Farmers and peasants can settle for nothing less than genuine land reform and rural development towards the true transformation of the world’s food systems. We recognize that the key to this transformation are solid people’s organizations and a global mass movement, the only real spring of change amid a decaying world order. #

PEASANTS DEMAND JUST AND EQUITABLE DISTRIBUTION OF LAND!

Press Release ;29 March – Day of the Landless

March 29, 2021

Pakistan Kissan Mazdoor Tehreek (PKMT) and Roots for Equity joined hands with the Asian Peasant Coalition (APC) to mark March 29, 2021 as the Day of the Landless. In this regard, a webinar was held to highlight the urgent need for genuine agrarian reform and rural development that restores farmers’ rights over land and other critical productive resources through implementing genuine land reforms as well as by putting an end to the stronghold of monopolistic agrochemical transnational corporations over global food production and distribution systems.

Kasim Tirmizey spoke on the peasant struggles in Punjab and Khyber Pakhtunkwa in the colonial period. He emphasized that British colonialism deliberately created landlessness in the Indian sub-continent through social, historical and political processes. The British used land ownership as a reward system, awarding land to those tribes and castes who were loyal and supportive of the British imperialist agenda in the subcontinent. He elaborated on the various peasant movements and struggles, including the Punjab Kisan Saba that had resisted colonial control over land, and the vicious wrath of the British punishing those who resisted not only colonial land ownership but new forms of social contract created between the landlords and tenants. No doubt, extending private property ownership and formalizing land tenure resulted in overwhelming power and prestige to their pawns, the British are responsible for creating the exploitative tenant-landlord relationships that are characteristic of present day feudalism in the subcontinent. Kasim ended by emphasizing the critical need for strong peasant movements to overcome the exploitative forces of today. That is the lesson that is to be learnt from the past peasant movements of our ancestors from this soil! Continue reading

زمین سے محروم کسانوں کا نعرہ: زمین کا منصفانہ اور مساویانہ ہو بٹوارہ

  بے زمینوں کا عالمی دن

 پریس ریلیز

March 29, 2021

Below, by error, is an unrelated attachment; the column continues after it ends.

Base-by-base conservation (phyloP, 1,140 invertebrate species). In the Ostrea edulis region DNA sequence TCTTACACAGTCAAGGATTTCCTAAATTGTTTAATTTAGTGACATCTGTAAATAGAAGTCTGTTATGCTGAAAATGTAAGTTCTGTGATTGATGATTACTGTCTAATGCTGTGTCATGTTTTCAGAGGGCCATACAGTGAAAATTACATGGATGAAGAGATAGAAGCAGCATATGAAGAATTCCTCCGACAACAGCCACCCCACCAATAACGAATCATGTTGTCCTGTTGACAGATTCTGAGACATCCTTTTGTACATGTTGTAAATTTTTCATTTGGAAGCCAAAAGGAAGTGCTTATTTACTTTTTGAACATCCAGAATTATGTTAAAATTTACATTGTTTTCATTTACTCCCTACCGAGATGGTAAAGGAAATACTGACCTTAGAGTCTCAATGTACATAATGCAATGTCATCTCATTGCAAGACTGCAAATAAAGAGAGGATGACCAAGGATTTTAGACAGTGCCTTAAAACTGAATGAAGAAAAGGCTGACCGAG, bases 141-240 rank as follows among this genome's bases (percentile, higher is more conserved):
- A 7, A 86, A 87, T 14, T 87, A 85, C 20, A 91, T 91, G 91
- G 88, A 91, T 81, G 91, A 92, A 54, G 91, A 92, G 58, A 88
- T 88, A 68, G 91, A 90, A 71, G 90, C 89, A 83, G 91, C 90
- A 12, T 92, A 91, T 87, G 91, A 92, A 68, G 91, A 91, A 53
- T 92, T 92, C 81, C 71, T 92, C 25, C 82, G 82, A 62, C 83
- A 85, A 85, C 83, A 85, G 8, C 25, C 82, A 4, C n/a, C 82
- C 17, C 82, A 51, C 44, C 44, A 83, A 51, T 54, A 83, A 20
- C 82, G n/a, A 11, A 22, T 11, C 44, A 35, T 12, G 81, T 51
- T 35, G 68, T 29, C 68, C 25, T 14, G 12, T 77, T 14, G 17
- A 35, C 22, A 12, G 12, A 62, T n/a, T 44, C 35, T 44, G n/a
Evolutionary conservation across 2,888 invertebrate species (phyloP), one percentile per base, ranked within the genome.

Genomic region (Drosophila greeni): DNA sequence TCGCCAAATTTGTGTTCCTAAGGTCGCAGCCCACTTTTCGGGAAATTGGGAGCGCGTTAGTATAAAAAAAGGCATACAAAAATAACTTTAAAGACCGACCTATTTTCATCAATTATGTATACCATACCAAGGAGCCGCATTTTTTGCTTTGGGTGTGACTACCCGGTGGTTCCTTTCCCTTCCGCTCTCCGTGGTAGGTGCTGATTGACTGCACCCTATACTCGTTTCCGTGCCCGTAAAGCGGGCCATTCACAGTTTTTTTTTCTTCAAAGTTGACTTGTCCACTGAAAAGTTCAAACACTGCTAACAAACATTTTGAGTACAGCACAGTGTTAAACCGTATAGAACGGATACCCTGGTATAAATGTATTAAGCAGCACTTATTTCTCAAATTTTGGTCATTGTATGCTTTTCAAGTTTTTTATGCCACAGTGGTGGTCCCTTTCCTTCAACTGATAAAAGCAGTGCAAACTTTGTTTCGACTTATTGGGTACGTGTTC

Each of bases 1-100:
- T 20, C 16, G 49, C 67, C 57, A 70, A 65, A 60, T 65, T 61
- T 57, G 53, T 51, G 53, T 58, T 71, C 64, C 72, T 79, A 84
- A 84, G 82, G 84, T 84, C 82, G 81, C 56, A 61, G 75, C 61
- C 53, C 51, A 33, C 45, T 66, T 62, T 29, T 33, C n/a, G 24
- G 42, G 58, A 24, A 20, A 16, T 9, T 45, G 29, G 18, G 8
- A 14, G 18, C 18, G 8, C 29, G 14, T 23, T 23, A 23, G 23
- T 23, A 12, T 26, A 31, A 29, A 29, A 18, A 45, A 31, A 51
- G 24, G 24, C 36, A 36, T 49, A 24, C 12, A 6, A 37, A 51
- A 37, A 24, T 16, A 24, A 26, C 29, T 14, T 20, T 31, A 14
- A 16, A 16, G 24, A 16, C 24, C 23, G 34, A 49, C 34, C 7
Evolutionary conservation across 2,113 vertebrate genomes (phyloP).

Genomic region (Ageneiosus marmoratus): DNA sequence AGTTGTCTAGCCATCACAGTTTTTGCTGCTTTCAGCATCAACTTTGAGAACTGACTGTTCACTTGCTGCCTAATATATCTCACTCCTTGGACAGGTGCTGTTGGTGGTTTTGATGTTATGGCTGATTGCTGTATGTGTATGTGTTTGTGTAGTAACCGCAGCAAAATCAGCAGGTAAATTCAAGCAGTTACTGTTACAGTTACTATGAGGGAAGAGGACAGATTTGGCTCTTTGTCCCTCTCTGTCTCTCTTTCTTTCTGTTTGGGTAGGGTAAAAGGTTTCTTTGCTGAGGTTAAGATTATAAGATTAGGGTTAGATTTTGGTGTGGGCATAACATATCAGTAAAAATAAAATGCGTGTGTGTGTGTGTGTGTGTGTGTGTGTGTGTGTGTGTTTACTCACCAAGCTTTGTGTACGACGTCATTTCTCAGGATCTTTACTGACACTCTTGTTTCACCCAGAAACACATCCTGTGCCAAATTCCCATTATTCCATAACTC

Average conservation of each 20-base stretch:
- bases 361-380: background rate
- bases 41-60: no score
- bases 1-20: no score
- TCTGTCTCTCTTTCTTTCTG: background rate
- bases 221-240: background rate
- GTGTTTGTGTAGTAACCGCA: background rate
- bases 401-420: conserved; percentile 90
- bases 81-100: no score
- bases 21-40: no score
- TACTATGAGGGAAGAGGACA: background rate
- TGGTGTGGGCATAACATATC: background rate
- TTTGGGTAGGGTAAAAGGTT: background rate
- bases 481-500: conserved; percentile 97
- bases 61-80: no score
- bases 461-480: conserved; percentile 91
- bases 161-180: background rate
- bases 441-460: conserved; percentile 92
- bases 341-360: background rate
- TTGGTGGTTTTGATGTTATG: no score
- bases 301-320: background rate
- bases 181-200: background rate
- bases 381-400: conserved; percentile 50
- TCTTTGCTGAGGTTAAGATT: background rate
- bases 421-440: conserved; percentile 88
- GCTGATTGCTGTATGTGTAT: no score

پاکستان کسان مزدور تحریک (پی کے ایم ٹی) اور روٹس فار ایکوٹی نے ایشین پیزنٹ کولیشن (اے پی سی) کے اشتراک سے 29 مارچ، 2021 کو بے زمینوں کا دن منایا۔ اس حوالے سے ایک وبینار کا اہتمام کیا گیا جس میں کسانوں کا زمین اور دیگر اہم پیداواری وسائل پر حق کو منوانے کے لیے زرعی کیمیائی بین الاقوامی کمپنیوں کی اجارہ داری کے خاتمہ کے ذریعہ خوارک کے عالمی پیداوار اور تقسیم کے نظام میں فوری زرعی اصلاحات اور دیہی ترقی کی شدید اہمیت کو باور کرایا گیا۔

قاسم ترمذی نے نوآبادیاتی دور میں پنجاب اور خیبرپختونخوا میں کسانوں کی جدوجہد پر بات کی۔ انہوں نے اس بات پر زور دیا کہ برطانوی سامراج نے برصغیر میں جان بوجھ کر سماجی، تاریخی اور سیاسی عمل کے ذریعہ بے زمینی پیدا کی۔ برطانوی سامراج نے زمینی ملکیت کو انعام کے نظام کے طور پر استعمال کیا۔ ان قبیلوں اور ذاتوں کو زمین دی گئیں جو برصغیر میں انگریز کے سامراجی ایجنڈے کے لیے مددگار ثابت ہوئے۔ انہوں نے کسانوں کی مختلف تحریکوں اور جدوجہد کے بارے میں تفصیل سے بتایا، جن میں پنجاب کسان سبھا بھی شامل ہے، جس نے زمین پر نوآبادیاتی قبضہ کے خلاف مزاہمت کی اور انگریزوں کے خوفناک ظلم کا شکار ہوئے۔ اس ظلم کا شکار نہ صرف وہ ہوئے جو نوآبادیاتی قبضہ کے خلاف مزاہمت کررہے تھے بلکہ وہ بھی جو جاگیرداروں اور کسانوں کے بیچ نئے سماجی رشتے کے خلاف جدوجہد میں مصروف تھے۔ اس میں کوئی شک نہیں کہ نجی ملکیت میں توسیع اور کسانوں اور جاگیردار کے مابین رشتہ کو باضابطہ بنانے کے نتیجہ میں انگریز سامراج کے حواریوں کو زبردست طاقت اور عزت ملی۔ برطانوی سامراج نے کسان اور جاگیردار کے مابین مزارعہ/ ہاری اور جاگیردار کا استحصالی رشتہ پیدا کیا جو برصغیر میں موجودہ جاگیرداری اس کی ایک شکل ہے۔ آخر میں انہوں نے زور دیا کہ آج کی استحصالی قوتوں پر قابو پانے کے لیے کسانوں کی پر زور تحریک وقت کی اہم ترین ضرورت ہے۔ ماضی کی کسان تحریکیں ہمارے باپ دادا کے دور سے ملا ہوا ایک سبق ہے۔ Continue reading

Intellectual property rights over plants and seeds opposed

Our Correspondent; February 12, 2021

Leaders of the Pakistan Kissan Mazdoor Tehreek (PKMT) and Roots for Equity on Wednesday criticised the Ministry of National Food Security and Research’s recent decision to start the registration process for granting intellectual property rights (IPRs) for plants and seeds under the Plant Breeders’ Rights Act, 2016 and said that the act would take away farmers’ centuries-old traditional rights of saving and selling seeds.

Roots for Equity’s chairperson Dr Azra Sayeed and PKMT leaders Raja Mujeeb and Asif Khan, while addressing a press conference at the Karachi Press Club, said that as a result of national and transnational seed corporations claiming intellectual property rights over seeds, not only would the country become dependent on corporations for national food security and food sovereignty, but the royalties paid to transnational corporations for IPRs would massively increase seed prices.

They said that it is a criminal act and goes against the ethical dictates of society. They claimed that the implementation of the Plant Breeders’ Rights Act, 2016, like the Seed (Amendment) Act, 2015, is dictated by the World Trade Organisation (WTO) under the Trade-Related Aspects of Intellectual property rights (TRIPS) Agreement.

The registration process is due to start on February 15. The agreement makes it mandatory for the government to provide intellectual property rights (IPRs) on new varieties of plants and seeds, they said.

“Essentially, the Plant Breeders’ Rights Act provides monopolistic control to IPR holders of the new varieties of plants or seed by prohibiting their use and sale to all others without permission,” said Sayeed.

“The Plant Breeders’ Rights Act, 2016, just like the intellectual property rights laws, is delivered through an ‘effective’ sui generis system, patents or a combination of both and provides mechanisms for owners holding intellectual property rights over plants and seeds to seek legal protection for their ownership of plant varieties in each country where they want commercial use of the variety.”

She said that is granted through Plant Breeders’ Rights laws, and the WTO, particularly TRIPS, is thus the biggest imperialist weapon in agricultural production. “Seeds are living organisms and through genetic modification, transnational corporations are commodifying nature and seeking intellectual property rights to gain control of the seed sector,” she said.

https://www.thenews.com.pk/print/788820-intellectual-property-rights-over-plants-and-seeds-opposed